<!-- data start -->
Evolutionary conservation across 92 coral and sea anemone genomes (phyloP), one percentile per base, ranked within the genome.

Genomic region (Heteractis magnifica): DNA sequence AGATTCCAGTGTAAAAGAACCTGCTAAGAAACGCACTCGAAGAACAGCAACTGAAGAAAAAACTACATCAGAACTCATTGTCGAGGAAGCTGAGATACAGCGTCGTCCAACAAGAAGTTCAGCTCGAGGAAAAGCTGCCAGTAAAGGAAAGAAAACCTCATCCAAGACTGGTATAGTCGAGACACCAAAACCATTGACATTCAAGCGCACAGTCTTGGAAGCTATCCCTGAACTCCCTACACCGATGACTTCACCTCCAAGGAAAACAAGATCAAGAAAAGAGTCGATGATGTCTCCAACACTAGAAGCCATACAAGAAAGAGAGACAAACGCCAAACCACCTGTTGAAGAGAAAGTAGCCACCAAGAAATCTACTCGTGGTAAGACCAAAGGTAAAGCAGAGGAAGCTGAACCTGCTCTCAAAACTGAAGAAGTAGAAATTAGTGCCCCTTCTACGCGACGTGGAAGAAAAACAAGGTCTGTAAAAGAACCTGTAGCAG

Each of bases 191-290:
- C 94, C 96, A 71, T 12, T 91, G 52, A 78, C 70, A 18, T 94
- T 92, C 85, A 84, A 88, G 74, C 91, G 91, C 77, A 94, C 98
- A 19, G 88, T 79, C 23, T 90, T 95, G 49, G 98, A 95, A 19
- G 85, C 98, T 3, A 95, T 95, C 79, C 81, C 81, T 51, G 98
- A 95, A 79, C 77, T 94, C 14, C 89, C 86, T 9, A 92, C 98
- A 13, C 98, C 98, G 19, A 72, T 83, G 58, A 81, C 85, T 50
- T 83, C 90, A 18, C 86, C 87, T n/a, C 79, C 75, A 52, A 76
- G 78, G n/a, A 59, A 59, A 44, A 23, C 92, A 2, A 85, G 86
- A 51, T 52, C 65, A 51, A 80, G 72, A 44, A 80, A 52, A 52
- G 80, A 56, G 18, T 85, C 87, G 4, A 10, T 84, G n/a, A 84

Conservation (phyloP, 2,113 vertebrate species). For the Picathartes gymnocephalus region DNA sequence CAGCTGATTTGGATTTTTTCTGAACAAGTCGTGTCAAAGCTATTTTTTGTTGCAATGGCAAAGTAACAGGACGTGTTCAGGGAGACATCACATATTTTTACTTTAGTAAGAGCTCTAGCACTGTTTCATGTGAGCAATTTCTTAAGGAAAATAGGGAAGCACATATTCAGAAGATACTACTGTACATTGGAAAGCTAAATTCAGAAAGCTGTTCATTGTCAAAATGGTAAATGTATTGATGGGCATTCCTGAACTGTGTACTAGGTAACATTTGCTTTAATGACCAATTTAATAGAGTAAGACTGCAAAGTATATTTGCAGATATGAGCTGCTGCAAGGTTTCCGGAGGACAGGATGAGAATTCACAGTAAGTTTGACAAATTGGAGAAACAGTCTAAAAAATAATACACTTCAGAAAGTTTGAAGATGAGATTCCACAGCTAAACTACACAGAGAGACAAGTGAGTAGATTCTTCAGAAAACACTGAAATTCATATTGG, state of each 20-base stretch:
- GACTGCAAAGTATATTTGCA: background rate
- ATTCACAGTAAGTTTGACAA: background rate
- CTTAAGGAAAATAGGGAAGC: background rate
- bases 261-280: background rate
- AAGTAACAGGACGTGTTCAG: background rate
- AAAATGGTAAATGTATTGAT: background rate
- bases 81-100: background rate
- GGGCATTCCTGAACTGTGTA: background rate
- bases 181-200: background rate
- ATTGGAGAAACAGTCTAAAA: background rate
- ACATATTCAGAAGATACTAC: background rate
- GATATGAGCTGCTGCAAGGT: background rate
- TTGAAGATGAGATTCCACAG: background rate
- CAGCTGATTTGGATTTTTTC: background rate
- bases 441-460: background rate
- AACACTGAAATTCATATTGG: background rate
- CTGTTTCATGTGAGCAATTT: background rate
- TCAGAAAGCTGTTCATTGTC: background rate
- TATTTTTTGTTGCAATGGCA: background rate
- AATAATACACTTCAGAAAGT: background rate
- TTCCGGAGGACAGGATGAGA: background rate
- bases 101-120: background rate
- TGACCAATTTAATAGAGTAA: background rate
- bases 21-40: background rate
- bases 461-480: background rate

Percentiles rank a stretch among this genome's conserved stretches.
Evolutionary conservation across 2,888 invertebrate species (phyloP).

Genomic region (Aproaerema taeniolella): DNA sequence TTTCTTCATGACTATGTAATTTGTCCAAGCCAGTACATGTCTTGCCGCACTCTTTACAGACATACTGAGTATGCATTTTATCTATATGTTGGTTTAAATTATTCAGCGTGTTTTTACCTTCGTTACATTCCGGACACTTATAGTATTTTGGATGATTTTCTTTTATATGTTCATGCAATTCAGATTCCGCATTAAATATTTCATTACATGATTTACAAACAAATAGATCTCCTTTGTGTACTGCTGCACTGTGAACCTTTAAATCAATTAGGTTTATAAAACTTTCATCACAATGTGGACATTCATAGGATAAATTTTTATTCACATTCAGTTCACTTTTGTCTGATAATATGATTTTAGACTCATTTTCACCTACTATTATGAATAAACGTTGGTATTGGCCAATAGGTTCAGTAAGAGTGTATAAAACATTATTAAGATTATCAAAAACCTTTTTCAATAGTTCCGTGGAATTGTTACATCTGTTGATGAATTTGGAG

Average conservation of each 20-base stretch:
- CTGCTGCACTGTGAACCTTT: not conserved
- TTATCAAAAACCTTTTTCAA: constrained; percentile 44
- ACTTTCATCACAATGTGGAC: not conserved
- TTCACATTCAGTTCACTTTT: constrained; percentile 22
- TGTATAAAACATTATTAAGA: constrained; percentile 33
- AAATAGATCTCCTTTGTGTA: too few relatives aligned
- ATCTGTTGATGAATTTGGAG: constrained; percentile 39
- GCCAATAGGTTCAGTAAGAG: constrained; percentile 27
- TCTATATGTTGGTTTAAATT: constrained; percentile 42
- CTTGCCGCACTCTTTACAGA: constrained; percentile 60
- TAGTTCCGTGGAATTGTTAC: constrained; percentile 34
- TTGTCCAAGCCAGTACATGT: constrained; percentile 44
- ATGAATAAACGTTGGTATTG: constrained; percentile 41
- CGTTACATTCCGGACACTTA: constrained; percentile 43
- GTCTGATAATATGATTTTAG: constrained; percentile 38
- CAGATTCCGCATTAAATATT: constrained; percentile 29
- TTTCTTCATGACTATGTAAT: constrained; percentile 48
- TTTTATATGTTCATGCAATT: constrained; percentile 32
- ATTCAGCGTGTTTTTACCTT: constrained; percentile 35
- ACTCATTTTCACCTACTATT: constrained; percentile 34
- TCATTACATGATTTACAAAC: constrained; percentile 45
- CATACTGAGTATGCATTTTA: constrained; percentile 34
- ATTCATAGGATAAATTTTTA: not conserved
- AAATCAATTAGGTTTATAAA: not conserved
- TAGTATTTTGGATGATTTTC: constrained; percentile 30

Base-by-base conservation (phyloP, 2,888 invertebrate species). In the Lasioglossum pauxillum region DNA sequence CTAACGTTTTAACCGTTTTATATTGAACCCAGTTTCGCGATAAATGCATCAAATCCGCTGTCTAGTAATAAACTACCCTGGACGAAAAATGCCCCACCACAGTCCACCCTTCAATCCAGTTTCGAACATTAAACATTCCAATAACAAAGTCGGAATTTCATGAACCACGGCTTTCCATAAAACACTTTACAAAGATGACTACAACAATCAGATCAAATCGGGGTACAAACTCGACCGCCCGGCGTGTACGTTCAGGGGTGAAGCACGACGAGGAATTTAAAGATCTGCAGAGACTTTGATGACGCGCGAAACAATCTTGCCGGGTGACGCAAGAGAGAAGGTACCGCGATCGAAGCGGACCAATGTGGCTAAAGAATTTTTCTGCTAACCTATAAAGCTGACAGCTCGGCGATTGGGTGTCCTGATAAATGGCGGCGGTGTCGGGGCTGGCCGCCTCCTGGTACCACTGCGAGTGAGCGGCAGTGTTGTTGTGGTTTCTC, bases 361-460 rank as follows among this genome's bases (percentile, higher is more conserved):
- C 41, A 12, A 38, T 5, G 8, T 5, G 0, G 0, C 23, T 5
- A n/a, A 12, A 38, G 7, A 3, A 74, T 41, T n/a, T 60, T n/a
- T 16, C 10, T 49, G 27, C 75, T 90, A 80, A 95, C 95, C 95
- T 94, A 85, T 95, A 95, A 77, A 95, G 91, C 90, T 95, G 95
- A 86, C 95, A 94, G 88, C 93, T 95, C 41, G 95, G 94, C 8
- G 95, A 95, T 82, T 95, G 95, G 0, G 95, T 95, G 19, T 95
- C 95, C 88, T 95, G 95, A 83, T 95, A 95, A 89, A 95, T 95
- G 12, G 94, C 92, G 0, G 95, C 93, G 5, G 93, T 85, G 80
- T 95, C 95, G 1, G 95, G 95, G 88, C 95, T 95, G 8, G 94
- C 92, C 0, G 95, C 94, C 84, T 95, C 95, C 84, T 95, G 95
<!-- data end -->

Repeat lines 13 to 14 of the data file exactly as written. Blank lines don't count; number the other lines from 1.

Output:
- G 80, A 56, G 18, T 85, C 87, G 4, A 10, T 84, G n/a, A 84

Conservation (phyloP, 2,113 vertebrate species). For the Picathartes gymnocephalus region DNA sequence CAGCTGATTTGGATTTTTTCTGAACAAGTCGTGTCAAAGCTATTTTTTGTTGCAATGGCAAAGTAACAGGACGTGTTCAGGGAGACATCACATATTTTTACTTTAGTAAGAGCTCTAGCACTGTTTCATGTGAGCAATTTCTTAAGGAAAATAGGGAAGCACATATTCAGAAGATACTACTGTACATTGGAAAGCTAAATTCAGAAAGCTGTTCATTGTCAAAATGGTAAATGTATTGATGGGCATTCCTGAACTGTGTACTAGGTAACATTTGCTTTAATGACCAATTTAATAGAGTAAGACTGCAAAGTATATTTGCAGATATGAGCTGCTGCAAGGTTTCCGGAGGACAGGATGAGAATTCACAGTAAGTTTGACAAATTGGAGAAACAGTCTAAAAAATAATACACTTCAGAAAGTTTGAAGATGAGATTCCACAGCTAAACTACACAGAGAGACAAGTGAGTAGATTCTTCAGAAAACACTGAAATTCATATTGG, state of each 20-base stretch: